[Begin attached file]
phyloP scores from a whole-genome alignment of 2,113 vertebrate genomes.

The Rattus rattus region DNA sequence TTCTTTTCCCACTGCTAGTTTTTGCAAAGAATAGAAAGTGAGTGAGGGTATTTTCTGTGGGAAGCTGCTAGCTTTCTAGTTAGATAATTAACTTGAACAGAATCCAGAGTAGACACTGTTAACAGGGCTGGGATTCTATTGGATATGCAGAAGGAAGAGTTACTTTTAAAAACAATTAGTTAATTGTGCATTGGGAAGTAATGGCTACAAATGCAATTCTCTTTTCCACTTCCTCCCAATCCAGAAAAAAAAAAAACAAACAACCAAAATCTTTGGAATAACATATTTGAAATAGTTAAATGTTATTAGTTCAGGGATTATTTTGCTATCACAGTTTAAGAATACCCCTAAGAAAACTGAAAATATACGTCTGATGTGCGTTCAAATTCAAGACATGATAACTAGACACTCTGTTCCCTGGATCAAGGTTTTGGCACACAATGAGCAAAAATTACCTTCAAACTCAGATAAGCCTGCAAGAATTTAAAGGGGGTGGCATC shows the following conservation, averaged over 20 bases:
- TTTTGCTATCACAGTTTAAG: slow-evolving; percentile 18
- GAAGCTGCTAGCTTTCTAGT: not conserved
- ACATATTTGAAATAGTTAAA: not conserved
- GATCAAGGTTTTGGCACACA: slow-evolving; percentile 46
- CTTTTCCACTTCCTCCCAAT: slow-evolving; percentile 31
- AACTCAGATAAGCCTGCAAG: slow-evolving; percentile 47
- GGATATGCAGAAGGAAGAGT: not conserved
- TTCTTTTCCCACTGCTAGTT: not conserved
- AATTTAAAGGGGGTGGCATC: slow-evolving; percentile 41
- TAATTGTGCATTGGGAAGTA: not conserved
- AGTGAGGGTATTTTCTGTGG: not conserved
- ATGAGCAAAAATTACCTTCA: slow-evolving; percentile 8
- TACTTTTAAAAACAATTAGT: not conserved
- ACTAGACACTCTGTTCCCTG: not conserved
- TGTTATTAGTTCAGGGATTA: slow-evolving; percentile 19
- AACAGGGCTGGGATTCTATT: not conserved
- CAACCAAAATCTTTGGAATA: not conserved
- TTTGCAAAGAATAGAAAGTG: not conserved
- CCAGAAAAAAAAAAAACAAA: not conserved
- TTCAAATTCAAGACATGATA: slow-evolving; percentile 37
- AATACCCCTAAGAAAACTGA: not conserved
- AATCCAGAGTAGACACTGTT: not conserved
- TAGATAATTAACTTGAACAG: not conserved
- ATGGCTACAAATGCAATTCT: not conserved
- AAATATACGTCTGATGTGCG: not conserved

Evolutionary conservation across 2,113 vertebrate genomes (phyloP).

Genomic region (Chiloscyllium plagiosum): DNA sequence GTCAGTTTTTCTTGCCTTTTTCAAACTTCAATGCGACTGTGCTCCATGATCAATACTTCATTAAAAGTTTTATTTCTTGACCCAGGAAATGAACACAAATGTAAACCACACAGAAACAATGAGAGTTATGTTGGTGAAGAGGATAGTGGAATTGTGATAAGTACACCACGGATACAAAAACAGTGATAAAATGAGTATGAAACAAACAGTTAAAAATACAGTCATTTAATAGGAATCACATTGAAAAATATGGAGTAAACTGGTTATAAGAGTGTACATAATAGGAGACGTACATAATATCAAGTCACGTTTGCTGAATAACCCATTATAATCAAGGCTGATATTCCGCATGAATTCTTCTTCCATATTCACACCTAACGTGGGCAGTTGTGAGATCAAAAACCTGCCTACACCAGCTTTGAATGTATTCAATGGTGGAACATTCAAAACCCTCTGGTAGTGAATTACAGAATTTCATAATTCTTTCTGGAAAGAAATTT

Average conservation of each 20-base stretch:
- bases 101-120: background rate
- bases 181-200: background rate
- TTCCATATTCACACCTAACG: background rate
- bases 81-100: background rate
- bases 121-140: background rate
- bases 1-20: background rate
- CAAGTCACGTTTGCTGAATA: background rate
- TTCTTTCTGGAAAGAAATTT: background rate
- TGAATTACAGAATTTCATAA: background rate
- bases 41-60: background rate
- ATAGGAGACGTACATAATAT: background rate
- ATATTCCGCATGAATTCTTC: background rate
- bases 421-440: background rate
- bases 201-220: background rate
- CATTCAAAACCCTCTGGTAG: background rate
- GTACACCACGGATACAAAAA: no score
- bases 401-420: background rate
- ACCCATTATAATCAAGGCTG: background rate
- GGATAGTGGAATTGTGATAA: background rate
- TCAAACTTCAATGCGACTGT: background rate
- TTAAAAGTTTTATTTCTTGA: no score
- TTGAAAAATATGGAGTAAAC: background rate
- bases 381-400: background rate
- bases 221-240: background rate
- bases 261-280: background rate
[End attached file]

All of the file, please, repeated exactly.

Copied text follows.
phyloP scores from a whole-genome alignment of 2,113 vertebrate genomes.

The Rattus rattus region DNA sequence TTCTTTTCCCACTGCTAGTTTTTGCAAAGAATAGAAAGTGAGTGAGGGTATTTTCTGTGGGAAGCTGCTAGCTTTCTAGTTAGATAATTAACTTGAACAGAATCCAGAGTAGACACTGTTAACAGGGCTGGGATTCTATTGGATATGCAGAAGGAAGAGTTACTTTTAAAAACAATTAGTTAATTGTGCATTGGGAAGTAATGGCTACAAATGCAATTCTCTTTTCCACTTCCTCCCAATCCAGAAAAAAAAAAAACAAACAACCAAAATCTTTGGAATAACATATTTGAAATAGTTAAATGTTATTAGTTCAGGGATTATTTTGCTATCACAGTTTAAGAATACCCCTAAGAAAACTGAAAATATACGTCTGATGTGCGTTCAAATTCAAGACATGATAACTAGACACTCTGTTCCCTGGATCAAGGTTTTGGCACACAATGAGCAAAAATTACCTTCAAACTCAGATAAGCCTGCAAGAATTTAAAGGGGGTGGCATC shows the following conservation, averaged over 20 bases:
- TTTTGCTATCACAGTTTAAG: slow-evolving; percentile 18
- GAAGCTGCTAGCTTTCTAGT: not conserved
- ACATATTTGAAATAGTTAAA: not conserved
- GATCAAGGTTTTGGCACACA: slow-evolving; percentile 46
- CTTTTCCACTTCCTCCCAAT: slow-evolving; percentile 31
- AACTCAGATAAGCCTGCAAG: slow-evolving; percentile 47
- GGATATGCAGAAGGAAGAGT: not conserved
- TTCTTTTCCCACTGCTAGTT: not conserved
- AATTTAAAGGGGGTGGCATC: slow-evolving; percentile 41
- TAATTGTGCATTGGGAAGTA: not conserved
- AGTGAGGGTATTTTCTGTGG: not conserved
- ATGAGCAAAAATTACCTTCA: slow-evolving; percentile 8
- TACTTTTAAAAACAATTAGT: not conserved
- ACTAGACACTCTGTTCCCTG: not conserved
- TGTTATTAGTTCAGGGATTA: slow-evolving; percentile 19
- AACAGGGCTGGGATTCTATT: not conserved
- CAACCAAAATCTTTGGAATA: not conserved
- TTTGCAAAGAATAGAAAGTG: not conserved
- CCAGAAAAAAAAAAAACAAA: not conserved
- TTCAAATTCAAGACATGATA: slow-evolving; percentile 37
- AATACCCCTAAGAAAACTGA: not conserved
- AATCCAGAGTAGACACTGTT: not conserved
- TAGATAATTAACTTGAACAG: not conserved
- ATGGCTACAAATGCAATTCT: not conserved
- AAATATACGTCTGATGTGCG: not conserved

Evolutionary conservation across 2,113 vertebrate genomes (phyloP).

Genomic region (Chiloscyllium plagiosum): DNA sequence GTCAGTTTTTCTTGCCTTTTTCAAACTTCAATGCGACTGTGCTCCATGATCAATACTTCATTAAAAGTTTTATTTCTTGACCCAGGAAATGAACACAAATGTAAACCACACAGAAACAATGAGAGTTATGTTGGTGAAGAGGATAGTGGAATTGTGATAAGTACACCACGGATACAAAAACAGTGATAAAATGAGTATGAAACAAACAGTTAAAAATACAGTCATTTAATAGGAATCACATTGAAAAATATGGAGTAAACTGGTTATAAGAGTGTACATAATAGGAGACGTACATAATATCAAGTCACGTTTGCTGAATAACCCATTATAATCAAGGCTGATATTCCGCATGAATTCTTCTTCCATATTCACACCTAACGTGGGCAGTTGTGAGATCAAAAACCTGCCTACACCAGCTTTGAATGTATTCAATGGTGGAACATTCAAAACCCTCTGGTAGTGAATTACAGAATTTCATAATTCTTTCTGGAAAGAAATTT

Average conservation of each 20-base stretch:
- bases 101-120: background rate
- bases 181-200: background rate
- TTCCATATTCACACCTAACG: background rate
- bases 81-100: background rate
- bases 121-140: background rate
- bases 1-20: background rate
- CAAGTCACGTTTGCTGAATA: background rate
- TTCTTTCTGGAAAGAAATTT: background rate
- TGAATTACAGAATTTCATAA: background rate
- bases 41-60: background rate
- ATAGGAGACGTACATAATAT: background rate
- ATATTCCGCATGAATTCTTC: background rate
- bases 421-440: background rate
- bases 201-220: background rate
- CATTCAAAACCCTCTGGTAG: background rate
- GTACACCACGGATACAAAAA: no score
- bases 401-420: background rate
- ACCCATTATAATCAAGGCTG: background rate
- GGATAGTGGAATTGTGATAA: background rate
- TCAAACTTCAATGCGACTGT: background rate
- TTAAAAGTTTTATTTCTTGA: no score
- TTGAAAAATATGGAGTAAAC: background rate
- bases 381-400: background rate
- bases 221-240: background rate
- bases 261-280: background rate